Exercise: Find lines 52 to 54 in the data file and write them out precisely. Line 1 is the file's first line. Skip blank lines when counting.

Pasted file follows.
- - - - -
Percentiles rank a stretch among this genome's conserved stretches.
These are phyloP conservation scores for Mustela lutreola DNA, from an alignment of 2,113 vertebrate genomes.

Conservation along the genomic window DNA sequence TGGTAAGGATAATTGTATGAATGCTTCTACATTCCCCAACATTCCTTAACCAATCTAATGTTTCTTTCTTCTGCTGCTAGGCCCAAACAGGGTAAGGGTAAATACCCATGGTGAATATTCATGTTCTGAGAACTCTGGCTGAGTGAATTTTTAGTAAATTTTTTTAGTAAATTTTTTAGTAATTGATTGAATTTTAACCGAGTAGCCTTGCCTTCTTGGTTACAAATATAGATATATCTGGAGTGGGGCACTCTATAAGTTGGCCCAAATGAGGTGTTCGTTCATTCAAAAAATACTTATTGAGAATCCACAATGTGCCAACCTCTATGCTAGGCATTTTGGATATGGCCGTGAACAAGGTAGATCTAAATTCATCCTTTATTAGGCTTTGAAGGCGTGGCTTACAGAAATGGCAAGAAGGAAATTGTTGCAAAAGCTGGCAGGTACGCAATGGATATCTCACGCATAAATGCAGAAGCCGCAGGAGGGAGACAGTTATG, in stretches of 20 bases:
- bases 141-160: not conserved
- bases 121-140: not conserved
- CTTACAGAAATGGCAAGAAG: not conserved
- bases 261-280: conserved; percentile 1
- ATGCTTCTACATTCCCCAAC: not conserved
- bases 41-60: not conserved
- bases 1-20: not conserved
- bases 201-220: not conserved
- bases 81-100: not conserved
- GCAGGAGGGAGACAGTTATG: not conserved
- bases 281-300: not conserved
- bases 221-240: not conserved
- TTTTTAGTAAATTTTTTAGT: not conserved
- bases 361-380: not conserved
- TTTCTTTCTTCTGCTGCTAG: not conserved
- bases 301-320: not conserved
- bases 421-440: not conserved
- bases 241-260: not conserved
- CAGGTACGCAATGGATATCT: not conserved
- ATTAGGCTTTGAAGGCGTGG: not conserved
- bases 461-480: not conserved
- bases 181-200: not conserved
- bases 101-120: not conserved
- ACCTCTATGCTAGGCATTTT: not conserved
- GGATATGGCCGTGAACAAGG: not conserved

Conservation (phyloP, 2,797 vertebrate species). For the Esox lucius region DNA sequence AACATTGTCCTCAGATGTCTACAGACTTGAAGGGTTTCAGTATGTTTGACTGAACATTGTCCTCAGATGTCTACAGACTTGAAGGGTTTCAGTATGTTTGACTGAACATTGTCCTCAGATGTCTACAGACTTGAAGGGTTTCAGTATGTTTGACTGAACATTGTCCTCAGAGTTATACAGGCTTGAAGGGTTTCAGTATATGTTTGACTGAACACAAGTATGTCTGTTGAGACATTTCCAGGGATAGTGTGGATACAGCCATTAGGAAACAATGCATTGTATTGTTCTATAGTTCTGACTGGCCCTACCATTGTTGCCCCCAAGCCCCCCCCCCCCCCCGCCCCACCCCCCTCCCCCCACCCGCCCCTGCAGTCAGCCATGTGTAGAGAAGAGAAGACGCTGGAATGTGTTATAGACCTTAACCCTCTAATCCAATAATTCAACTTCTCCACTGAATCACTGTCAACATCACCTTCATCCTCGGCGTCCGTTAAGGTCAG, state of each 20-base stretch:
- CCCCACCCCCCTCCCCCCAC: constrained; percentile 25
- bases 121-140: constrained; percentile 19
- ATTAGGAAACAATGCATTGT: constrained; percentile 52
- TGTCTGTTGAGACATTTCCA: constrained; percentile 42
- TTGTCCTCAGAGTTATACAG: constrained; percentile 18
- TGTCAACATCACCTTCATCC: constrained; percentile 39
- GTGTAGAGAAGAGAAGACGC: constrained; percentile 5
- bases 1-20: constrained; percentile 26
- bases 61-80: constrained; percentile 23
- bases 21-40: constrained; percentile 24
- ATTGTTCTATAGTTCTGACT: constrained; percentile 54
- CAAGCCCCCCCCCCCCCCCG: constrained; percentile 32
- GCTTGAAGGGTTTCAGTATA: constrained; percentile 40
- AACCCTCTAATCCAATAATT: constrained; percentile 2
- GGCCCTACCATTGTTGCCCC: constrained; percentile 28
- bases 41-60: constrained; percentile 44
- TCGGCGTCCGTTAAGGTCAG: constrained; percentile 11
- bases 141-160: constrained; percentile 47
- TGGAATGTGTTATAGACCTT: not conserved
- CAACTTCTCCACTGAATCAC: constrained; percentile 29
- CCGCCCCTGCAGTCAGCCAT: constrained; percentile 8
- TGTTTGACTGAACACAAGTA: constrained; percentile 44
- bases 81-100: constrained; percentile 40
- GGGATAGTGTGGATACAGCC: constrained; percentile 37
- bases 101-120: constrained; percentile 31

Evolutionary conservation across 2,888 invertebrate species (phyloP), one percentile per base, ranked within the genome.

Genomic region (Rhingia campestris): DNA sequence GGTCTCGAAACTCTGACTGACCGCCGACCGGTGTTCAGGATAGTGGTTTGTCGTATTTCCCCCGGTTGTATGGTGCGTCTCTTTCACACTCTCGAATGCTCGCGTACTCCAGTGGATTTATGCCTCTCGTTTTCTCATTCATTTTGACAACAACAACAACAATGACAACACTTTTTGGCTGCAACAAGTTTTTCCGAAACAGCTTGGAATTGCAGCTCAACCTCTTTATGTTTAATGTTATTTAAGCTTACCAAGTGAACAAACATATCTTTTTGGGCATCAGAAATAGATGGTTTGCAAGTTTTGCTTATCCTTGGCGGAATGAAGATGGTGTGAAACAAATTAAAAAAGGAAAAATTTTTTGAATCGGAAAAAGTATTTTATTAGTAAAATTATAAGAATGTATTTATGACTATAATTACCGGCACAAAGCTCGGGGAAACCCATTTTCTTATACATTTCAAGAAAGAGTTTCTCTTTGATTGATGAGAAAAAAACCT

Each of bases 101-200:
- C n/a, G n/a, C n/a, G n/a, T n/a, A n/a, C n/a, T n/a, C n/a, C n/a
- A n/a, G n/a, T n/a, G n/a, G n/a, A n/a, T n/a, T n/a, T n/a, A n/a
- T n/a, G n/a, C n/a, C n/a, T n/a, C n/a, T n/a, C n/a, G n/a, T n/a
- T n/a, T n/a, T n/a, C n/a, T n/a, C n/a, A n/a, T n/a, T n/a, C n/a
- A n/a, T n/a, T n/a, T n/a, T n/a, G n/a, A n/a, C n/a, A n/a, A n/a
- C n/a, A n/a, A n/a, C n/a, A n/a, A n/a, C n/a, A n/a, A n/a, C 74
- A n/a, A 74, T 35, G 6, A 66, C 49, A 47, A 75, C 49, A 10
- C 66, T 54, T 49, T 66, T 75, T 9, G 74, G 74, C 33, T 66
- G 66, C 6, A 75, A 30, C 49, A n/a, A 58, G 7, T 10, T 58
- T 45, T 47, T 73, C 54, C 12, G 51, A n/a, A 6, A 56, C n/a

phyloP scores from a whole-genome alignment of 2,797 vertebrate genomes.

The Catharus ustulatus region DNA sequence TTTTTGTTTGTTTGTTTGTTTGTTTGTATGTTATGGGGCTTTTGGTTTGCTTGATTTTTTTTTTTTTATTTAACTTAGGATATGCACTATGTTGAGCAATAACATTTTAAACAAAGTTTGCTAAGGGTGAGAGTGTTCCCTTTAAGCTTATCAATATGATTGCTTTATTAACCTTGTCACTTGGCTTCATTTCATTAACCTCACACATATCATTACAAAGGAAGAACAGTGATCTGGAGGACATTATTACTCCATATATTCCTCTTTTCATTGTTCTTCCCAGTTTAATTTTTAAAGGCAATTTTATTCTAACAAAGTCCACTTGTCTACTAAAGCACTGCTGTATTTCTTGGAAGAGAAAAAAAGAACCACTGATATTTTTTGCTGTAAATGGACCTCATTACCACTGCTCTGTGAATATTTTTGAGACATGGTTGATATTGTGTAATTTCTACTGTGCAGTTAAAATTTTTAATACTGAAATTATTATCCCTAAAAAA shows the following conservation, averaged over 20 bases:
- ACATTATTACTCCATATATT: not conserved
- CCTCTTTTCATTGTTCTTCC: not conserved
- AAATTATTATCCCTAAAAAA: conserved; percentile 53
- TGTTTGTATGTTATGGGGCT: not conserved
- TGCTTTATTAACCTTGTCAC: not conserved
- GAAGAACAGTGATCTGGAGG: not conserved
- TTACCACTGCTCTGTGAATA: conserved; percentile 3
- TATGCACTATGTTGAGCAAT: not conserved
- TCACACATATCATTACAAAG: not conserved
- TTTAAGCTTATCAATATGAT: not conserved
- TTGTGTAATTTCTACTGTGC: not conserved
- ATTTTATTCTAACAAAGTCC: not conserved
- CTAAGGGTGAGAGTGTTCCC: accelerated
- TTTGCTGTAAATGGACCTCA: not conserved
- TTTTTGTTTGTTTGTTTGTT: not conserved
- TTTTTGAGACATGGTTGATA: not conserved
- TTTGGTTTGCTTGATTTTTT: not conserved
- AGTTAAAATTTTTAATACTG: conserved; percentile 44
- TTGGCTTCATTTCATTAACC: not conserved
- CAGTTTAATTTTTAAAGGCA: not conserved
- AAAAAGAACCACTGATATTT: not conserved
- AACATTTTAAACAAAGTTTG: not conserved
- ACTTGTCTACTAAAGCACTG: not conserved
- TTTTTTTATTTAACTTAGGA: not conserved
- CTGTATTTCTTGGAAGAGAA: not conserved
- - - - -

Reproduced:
- bases 81-100: constrained; percentile 40
- GGGATAGTGTGGATACAGCC: constrained; percentile 37
- bases 101-120: constrained; percentile 31